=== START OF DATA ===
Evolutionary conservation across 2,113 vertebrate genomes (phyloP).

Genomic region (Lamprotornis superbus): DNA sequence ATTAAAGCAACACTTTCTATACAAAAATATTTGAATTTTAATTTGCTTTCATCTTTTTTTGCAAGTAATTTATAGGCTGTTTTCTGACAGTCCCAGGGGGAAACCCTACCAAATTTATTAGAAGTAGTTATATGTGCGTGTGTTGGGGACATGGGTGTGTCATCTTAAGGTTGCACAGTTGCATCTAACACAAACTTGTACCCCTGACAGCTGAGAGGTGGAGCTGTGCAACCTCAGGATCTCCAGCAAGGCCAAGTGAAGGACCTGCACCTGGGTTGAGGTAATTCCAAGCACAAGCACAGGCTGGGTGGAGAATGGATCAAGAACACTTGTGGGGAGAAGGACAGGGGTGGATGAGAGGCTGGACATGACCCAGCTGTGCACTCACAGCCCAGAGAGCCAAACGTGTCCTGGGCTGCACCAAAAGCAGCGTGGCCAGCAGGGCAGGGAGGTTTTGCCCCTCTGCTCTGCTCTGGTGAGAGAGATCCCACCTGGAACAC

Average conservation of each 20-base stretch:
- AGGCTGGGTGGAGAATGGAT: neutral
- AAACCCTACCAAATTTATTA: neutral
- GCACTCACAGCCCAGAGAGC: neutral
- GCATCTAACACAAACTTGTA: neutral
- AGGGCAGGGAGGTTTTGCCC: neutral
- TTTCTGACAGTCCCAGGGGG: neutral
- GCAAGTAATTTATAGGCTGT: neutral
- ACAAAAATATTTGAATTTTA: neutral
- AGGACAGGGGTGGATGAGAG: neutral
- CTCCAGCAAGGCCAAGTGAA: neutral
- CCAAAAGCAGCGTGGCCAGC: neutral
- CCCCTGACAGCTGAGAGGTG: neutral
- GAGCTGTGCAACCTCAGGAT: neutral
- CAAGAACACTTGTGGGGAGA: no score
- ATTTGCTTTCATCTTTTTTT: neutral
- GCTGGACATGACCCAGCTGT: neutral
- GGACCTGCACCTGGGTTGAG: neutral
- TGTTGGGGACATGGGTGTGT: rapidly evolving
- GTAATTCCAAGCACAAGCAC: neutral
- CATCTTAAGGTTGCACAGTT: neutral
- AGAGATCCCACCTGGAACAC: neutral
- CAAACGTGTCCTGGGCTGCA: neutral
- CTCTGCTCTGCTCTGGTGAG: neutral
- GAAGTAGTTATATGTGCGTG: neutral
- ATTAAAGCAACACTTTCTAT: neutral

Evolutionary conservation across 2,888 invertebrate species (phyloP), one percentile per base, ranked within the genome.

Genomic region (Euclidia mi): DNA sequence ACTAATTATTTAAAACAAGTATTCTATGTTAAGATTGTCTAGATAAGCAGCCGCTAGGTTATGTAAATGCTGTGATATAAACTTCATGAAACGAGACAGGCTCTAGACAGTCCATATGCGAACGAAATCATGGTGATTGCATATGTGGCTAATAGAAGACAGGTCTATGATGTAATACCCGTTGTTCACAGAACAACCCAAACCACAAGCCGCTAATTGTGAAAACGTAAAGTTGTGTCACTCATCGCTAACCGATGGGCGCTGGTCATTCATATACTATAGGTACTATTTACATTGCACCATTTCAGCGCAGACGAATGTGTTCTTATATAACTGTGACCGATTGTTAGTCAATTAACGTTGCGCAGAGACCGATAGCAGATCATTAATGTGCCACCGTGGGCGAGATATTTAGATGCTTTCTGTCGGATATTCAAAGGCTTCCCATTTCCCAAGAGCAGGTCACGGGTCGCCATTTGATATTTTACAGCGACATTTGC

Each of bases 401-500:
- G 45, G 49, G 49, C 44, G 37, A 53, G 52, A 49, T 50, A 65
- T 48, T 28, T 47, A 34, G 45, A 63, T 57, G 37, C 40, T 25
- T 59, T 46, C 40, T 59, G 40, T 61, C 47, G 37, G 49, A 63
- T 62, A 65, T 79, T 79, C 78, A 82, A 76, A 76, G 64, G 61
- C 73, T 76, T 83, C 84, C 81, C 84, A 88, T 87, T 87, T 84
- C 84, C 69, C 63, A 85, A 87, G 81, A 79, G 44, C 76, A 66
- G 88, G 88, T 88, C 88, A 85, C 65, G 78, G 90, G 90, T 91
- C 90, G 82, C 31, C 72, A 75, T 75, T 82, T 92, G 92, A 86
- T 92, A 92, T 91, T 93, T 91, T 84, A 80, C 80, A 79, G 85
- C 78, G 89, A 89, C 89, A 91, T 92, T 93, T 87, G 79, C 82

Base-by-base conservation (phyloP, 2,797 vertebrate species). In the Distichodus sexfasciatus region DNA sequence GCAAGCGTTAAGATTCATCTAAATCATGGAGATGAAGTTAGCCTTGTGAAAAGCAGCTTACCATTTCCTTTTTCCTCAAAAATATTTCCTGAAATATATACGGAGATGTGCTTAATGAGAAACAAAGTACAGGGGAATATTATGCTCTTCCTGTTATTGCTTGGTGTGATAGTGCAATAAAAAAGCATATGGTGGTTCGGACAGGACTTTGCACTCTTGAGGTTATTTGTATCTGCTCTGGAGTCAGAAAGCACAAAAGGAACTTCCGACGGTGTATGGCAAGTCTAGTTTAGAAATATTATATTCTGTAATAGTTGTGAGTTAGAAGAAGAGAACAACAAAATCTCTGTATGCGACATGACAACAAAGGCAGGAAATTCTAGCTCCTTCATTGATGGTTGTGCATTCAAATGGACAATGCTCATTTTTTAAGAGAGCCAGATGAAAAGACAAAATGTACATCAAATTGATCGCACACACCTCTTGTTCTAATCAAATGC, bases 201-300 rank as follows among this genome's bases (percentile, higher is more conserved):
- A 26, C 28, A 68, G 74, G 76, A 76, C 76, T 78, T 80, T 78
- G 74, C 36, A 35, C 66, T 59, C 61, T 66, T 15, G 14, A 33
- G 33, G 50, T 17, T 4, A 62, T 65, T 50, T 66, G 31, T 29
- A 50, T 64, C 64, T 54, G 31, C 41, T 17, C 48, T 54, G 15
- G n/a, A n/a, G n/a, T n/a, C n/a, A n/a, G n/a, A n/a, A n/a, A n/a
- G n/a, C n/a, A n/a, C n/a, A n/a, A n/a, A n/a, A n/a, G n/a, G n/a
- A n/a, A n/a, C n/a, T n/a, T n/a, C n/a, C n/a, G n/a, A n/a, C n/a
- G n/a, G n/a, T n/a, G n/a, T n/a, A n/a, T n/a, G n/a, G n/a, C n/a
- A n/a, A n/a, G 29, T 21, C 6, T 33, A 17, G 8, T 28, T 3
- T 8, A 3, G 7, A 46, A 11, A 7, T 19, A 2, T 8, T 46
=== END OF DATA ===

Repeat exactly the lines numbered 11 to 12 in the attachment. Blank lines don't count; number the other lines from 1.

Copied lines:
- ACAAAAATATTTGAATTTTA: neutral
- AGGACAGGGGTGGATGAGAG: neutral